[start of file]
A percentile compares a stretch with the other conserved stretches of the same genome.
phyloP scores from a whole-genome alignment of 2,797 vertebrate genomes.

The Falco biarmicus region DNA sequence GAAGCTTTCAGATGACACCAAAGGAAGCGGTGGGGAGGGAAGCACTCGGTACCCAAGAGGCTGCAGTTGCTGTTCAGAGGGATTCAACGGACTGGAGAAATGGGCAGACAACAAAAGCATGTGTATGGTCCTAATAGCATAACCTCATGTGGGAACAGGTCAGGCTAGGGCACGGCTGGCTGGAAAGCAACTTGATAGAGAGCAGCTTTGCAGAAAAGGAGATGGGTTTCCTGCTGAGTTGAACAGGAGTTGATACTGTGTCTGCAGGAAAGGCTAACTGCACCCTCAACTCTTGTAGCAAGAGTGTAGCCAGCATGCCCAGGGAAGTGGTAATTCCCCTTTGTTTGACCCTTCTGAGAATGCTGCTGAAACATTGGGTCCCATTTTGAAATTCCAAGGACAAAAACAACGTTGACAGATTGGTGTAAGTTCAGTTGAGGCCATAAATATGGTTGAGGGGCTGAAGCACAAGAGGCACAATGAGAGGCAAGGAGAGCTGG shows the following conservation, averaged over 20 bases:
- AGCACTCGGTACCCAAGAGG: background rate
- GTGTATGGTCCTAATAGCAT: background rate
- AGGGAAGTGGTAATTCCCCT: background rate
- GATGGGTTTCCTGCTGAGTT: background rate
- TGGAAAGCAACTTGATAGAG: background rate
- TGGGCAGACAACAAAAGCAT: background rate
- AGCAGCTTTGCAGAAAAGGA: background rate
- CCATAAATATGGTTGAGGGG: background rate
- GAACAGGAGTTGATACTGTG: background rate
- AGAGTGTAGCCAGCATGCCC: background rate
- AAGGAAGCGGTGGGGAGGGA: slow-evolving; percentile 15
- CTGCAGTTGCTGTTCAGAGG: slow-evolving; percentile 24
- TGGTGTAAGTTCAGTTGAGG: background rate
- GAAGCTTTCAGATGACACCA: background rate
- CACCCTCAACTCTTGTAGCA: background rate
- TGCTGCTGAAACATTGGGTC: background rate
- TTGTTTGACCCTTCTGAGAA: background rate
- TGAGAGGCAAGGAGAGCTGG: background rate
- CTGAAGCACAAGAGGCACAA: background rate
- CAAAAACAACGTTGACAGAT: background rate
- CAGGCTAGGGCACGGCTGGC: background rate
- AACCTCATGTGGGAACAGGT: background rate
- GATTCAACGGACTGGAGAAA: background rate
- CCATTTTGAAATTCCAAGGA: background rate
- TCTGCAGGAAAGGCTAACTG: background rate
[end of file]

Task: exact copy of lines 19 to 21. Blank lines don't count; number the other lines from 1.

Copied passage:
- TGCTGCTGAAACATTGGGTC: background rate
- TTGTTTGACCCTTCTGAGAA: background rate
- TGAGAGGCAAGGAGAGCTGG: background rate